David Fair: Now, veterans come in all different age groups, and the needs for each of those age groups are different. Are you able, with all who are in need, to individualize assistance to meet specific needs?

Derrick Miller: To a degree. The reality is, is that there is just so much limited resources and for ourselves. We're already currently serving, as an agency, a little over 10% of the entire under-resourced family population in Washtenaw County. And we do so on a budget of about $1.3 million across seven sites. And so, the resources, we try to get as much of it out. But the reality is, is that there is a lot of pervasive challenges, and food security is certainly one of them. But it really runs the full gamut. We see it both with education and certainly quite a few of our kids are from families with veterans, but also even in mental health. That has been a very pervasive challenge as well. And for even some context, so I had served in the United States Marine Corps.

David Fair: Mm hmm.

Derrick Miller: And served in Iraq. Since that time, three Marine Corps veterans that I served with have taken their life, and several others have actually had substantial mental health challenges that have been pervasive as well. And that is a whole another category of ALICE veterans that really adds a lot of strain as well.

David Fair: Our Washtenaw United conversation with Community Action Network executive director Derrick Miller continues on 89 one WEMU. Asset Limited, Income Constrained, Employed--that's a status that extends beyond our community of veterans. In becoming more involved with the veterans in Washtenaw County, are you learning some lessons from trying to literally save the lives of those who have returned that can be applied elsewhere in your service outreach?

Derrick Miller: Yes. So, one of the programs that is out there, and we have quite a few partners that participate in this program, which is called VASH--Veterans Affairs Supportive Housing. So, we actually, in Washtenaw County, do have quite a few units, housing units, and that frankly is one of the biggest resources that we need in our community is stable housing for veterans. And they're just, in general, not enough affordable housing in Washtenaw County. And, actually, one of our communities is a participant in that particular program. And so, we have veterans that live in that particular community. And when they're able to actually stabilize housing, then it makes it a lot more effective in terms of applying a lot of additional resources on top of that--things of mental health resources, food security, but also even just training and increasing employment opportunities and things of that nature. It truly is the foundation to be able to build from.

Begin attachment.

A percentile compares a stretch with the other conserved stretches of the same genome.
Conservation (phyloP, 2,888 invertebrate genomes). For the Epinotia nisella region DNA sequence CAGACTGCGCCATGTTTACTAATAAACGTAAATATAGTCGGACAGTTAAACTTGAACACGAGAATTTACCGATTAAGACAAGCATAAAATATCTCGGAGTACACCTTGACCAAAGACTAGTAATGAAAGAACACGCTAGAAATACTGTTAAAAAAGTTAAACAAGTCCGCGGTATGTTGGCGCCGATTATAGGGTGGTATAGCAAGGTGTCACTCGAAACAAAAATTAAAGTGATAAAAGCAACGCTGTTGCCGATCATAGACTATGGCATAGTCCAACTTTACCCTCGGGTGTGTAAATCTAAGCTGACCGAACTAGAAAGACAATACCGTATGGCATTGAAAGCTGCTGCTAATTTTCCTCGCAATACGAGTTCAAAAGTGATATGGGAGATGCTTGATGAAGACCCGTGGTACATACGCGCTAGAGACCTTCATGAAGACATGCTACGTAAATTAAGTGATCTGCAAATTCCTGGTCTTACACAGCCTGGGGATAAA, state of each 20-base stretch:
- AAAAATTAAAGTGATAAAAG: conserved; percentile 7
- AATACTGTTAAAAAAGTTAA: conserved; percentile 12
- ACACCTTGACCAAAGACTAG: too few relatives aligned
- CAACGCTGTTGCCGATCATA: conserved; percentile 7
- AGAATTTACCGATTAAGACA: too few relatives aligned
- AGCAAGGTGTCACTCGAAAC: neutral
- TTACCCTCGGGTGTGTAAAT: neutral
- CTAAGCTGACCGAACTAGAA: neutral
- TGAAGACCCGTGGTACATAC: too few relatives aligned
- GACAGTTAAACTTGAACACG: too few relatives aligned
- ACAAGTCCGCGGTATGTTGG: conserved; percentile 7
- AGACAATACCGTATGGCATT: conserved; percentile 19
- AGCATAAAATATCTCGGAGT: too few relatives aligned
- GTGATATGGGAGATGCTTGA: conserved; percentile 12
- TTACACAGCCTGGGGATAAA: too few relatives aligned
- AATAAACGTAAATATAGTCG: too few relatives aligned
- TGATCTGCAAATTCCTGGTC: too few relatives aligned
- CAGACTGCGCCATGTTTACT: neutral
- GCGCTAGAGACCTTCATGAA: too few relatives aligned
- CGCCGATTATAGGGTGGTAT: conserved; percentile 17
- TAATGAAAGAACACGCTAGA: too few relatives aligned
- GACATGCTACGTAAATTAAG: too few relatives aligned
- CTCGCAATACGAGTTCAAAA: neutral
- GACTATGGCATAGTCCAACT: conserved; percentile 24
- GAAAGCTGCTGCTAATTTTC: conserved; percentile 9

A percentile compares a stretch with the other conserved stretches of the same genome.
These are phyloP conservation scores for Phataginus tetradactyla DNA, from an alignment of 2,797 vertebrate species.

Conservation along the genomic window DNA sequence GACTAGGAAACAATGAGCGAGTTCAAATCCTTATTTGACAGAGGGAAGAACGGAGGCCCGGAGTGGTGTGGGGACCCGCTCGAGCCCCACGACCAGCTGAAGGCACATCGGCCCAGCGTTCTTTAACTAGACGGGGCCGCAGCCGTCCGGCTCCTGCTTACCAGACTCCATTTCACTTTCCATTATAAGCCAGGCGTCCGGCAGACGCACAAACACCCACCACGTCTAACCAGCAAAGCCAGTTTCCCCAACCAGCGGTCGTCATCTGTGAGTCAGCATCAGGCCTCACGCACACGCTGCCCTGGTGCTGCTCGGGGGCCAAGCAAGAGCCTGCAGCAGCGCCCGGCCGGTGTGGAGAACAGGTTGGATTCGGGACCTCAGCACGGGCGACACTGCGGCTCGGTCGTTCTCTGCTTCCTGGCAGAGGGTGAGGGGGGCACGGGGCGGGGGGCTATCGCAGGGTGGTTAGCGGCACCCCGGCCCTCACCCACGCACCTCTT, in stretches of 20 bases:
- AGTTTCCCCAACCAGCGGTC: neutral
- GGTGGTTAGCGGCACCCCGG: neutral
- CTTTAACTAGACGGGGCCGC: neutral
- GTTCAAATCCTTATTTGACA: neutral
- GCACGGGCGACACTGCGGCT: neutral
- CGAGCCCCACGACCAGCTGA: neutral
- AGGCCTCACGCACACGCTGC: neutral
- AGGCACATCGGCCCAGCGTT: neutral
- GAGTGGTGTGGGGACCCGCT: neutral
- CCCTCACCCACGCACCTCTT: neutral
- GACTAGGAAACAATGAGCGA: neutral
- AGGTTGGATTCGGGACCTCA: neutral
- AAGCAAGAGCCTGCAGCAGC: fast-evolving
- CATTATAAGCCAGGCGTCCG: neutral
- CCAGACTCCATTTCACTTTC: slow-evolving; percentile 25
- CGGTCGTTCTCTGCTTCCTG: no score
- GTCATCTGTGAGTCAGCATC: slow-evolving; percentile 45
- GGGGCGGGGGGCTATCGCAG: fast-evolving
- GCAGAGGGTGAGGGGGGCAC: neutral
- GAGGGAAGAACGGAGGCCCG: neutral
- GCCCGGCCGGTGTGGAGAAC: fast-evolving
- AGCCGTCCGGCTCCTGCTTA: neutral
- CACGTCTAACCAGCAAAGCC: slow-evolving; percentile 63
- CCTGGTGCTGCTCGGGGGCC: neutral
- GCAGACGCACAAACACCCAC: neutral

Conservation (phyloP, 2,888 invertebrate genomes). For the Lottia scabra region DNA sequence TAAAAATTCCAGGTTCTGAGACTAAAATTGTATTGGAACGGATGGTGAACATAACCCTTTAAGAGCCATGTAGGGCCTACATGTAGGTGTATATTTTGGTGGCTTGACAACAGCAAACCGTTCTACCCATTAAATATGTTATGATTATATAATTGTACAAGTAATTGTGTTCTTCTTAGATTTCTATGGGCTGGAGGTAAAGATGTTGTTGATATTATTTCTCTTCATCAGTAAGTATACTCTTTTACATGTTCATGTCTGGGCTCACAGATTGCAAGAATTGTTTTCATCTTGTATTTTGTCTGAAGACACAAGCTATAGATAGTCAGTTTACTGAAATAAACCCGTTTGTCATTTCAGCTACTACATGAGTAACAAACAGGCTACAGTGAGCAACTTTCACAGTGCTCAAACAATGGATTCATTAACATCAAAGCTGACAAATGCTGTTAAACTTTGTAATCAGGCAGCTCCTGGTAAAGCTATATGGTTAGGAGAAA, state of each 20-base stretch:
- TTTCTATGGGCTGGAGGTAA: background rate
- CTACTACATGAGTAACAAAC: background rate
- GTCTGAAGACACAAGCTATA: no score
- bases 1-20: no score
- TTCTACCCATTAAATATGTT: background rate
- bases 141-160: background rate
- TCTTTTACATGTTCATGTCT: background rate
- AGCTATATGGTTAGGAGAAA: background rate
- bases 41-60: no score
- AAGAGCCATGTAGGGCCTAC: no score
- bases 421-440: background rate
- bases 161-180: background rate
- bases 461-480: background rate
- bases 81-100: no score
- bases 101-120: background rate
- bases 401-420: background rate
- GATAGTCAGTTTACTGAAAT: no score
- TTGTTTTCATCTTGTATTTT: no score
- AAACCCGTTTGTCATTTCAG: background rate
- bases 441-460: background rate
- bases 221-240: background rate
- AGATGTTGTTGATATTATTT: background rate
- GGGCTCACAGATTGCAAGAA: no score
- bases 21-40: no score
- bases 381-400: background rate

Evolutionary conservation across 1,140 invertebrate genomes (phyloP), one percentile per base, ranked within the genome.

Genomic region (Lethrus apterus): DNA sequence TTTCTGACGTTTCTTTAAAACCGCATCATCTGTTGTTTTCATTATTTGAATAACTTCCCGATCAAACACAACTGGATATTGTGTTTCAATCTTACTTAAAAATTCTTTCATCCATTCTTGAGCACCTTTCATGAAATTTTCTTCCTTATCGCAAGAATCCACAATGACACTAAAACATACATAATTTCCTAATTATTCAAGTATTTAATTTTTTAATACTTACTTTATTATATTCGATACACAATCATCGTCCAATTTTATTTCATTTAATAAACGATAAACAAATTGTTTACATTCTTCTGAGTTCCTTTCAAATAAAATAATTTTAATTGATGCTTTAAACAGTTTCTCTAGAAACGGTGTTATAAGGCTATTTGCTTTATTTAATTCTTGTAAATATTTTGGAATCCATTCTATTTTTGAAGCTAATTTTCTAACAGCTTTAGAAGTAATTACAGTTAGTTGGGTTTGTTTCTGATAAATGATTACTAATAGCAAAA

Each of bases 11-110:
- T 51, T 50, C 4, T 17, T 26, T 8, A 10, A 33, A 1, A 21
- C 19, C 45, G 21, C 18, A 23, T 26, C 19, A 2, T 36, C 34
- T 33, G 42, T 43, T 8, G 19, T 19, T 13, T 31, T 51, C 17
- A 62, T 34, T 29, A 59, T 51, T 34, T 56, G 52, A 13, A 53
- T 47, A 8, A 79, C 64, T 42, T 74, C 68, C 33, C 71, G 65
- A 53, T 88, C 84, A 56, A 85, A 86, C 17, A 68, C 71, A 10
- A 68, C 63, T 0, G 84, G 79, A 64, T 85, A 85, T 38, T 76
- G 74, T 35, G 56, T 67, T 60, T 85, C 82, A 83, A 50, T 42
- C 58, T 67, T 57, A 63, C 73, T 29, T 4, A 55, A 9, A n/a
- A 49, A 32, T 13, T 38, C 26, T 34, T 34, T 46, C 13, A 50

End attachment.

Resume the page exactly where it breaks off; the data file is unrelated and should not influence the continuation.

David Fair: How do you go about steering the priorities in a way that address the people and the communities as a whole? What have you determined are the issues in Washtenaw County that require the most assistance and then allocate your funding in that way?

Derrick Miller: So, Washtenaw County has become very expensive to live in. And it's which is that the cost of living in Washtenaw County is so much higher than what it used to be, which means that those that are employed and then layer that with what's been going on with inflation, it has been extremely difficult to sustain that living within Washtenaw County. And so, we've seen some certainly some shifts even within our communities of having to essentially move further away from Washtenaw County because of affordability challenges. And, unfortunately, that also means that they are often leaving to areas that have less supports in place as well. And so, being able to essentially help address in much bigger ways affordable housing, and we certainly have a millage and some some work that's being done. I guess it's not the amount of resources that can move at a pace to truly address the chronic homelessness needs that we have or precariously housing needs or even the incomes constraint means that we really run into in Washtenaw County. And then, the other big factor that we've seen that has been a very big challenge is around food security. One of the rules of thumb that I just tell people is that when they go grocery shopping, and they see, you know, some shelves being a little bit light in terms of what's being stocked there and certain items being pervasively either unavailable or under available, that it is exponentially worse as it relates to food security for under-resourced families. Not only that, because of those groceries are more expensive, but also because of the rescue process that food banks utilize in terms of refilling their stock and getting out to agencies and then to clients. There is really a much more acute reduction in supply.